Scale out and up is pretty impressive supporting up to 8 thousand virtual servers in a single system with tens of thousands of containers, tens of thousands of concurrent users, and the ability to run test, development, and production in a single system.  As you would expect there is a significant focus on speed with IBM’s quickest processor, biggest I/O pipe, up to 10TB of memory, 4 levels of cache, all to deliver a sub-second end user response time at full load.  Designed to run at 100% utilization the platform is designed to spin up containers and virtual servers in minutes, automatically provide physical resources as needed in seconds through automatic resources provisioning and reallocation. 

IBM testing indicates they can handle up the 30 billion RESTful web interactions per day with up to 350K database read and writes per second, twice the performance of any competitor for any NoSQL database, and the longest single DB node to avoid cost, complexity, and overhead of sharding.

System z has always led with regard to security, IBM has independent certification that it remains the strongest in the industry.  Given the number and level of breaches this level of security is a massive potential competitive advantage.  However realize that many of the breaches have been the result of targeting people with authorized access and stealing their access so this will still need to be heavily wrapped in strong security processes to get this benefit.  But the system is doing its part with isolation at every level (applications, containers, virtual servers).  It has full encryption of data and dedicated cryptographic processors.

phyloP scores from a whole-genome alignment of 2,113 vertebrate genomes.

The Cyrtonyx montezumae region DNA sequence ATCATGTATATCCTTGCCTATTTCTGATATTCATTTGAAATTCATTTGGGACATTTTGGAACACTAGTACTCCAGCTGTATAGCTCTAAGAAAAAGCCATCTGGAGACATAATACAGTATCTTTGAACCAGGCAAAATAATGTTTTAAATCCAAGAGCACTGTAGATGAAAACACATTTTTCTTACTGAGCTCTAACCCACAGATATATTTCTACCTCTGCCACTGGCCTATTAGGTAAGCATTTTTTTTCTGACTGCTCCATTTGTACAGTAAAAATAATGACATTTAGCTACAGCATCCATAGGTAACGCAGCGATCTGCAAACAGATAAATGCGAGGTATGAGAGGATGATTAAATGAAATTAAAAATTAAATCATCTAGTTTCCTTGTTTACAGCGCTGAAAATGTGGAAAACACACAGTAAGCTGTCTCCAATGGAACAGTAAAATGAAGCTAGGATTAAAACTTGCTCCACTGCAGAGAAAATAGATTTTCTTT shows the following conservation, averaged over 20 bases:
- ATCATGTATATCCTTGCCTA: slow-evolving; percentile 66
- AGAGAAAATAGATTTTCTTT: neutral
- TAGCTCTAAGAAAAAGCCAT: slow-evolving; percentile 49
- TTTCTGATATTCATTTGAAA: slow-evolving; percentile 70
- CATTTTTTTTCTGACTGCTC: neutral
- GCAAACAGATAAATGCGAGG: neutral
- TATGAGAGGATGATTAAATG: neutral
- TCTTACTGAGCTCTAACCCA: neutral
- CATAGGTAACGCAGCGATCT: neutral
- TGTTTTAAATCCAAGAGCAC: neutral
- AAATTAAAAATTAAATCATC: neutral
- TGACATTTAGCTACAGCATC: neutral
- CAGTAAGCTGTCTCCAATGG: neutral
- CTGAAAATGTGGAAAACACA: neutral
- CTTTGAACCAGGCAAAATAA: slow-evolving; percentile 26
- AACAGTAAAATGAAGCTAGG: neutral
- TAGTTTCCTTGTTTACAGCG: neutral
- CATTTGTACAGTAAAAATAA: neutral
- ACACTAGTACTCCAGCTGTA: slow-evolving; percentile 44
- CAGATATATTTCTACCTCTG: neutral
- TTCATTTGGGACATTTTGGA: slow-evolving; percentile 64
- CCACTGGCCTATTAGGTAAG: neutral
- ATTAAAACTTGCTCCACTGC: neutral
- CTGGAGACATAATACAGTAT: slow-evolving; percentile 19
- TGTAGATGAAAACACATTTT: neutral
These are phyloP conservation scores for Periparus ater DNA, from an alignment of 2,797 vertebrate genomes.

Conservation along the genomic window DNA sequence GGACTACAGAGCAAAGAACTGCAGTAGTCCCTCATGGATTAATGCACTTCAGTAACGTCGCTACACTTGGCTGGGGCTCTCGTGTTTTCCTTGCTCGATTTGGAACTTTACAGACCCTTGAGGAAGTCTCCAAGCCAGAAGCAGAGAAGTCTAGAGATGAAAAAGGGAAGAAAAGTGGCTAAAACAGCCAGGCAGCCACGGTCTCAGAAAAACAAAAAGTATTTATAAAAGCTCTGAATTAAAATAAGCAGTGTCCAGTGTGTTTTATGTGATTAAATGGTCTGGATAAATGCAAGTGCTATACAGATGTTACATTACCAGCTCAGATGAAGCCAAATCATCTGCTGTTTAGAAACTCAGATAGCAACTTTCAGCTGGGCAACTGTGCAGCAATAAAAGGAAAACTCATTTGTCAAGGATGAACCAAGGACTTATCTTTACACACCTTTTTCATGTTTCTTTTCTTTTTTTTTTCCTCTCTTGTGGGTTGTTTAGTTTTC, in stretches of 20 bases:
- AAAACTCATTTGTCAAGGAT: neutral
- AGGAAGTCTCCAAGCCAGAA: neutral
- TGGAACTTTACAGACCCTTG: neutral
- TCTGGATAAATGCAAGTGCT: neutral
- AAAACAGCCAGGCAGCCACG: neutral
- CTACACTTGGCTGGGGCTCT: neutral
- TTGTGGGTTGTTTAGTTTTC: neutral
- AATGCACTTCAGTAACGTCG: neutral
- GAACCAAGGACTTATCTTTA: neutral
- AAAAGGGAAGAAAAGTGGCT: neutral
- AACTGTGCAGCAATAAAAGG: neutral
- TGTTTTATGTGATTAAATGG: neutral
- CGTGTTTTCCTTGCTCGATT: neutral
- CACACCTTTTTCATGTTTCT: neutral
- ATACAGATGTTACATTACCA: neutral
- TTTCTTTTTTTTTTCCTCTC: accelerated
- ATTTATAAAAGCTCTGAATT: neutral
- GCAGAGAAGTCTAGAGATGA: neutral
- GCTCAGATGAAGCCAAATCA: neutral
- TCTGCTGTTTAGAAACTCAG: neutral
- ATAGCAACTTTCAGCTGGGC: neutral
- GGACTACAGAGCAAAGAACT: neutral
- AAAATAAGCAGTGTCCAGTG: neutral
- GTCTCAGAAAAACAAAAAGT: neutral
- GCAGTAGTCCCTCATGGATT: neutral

Linux Without Limits

This is the concept that surround this LinuxONE offering

The Open Mainframe Project is a key element of this effort and it is being driven by the Linux foundation to drive capabilities and growth.  IBM is committing to driving this through substantial funding and company resources.   This includes IBM Linux Technology Centers, Open Source Community Contributions, Academic Initiative and Training Programs, and open access to Mainframe community clouds.  

Members include CA, CompuWare, BMC, Marris College, and the University of Washington.

Global Health Challenge

An example implementation is the Global Health Challenge.  Using Docker on IBM z this is a massive effort to create a cure for ALS and it is backed by Sage, Prize4Life, Origent, Pro-Act, Biogen, HelmholtzZentrum munchen, Biogen, and Lilly.  The performance of this system was critical to this effort with analytics models running securely at 2 to 7x faster than competing platforms.  This is a massive collaborative effort allowing a huge number of researchers to work together to solve this debilitating disease. 

Wrapping Up

This is a full press effort by IBM and likely one of the most significant moves by the company this decade.  They are enabling IBM centers worldwide to port, test, and benchmark key applications with free access to the Mainframe Community Cloud for developers and students across a number of top tier universities.  IBM clearly sees their future tied closely to Linux and waves of students coming from educational institutions and focused on ever more mobile, flexible, applications. 

In a way this is also an interesting blend of Old IBM where the firm takes most of the technology risk because they believe deeply in that technology and are best at security, availability, and performance, and the new IBM which is focused on flexibility and mobility.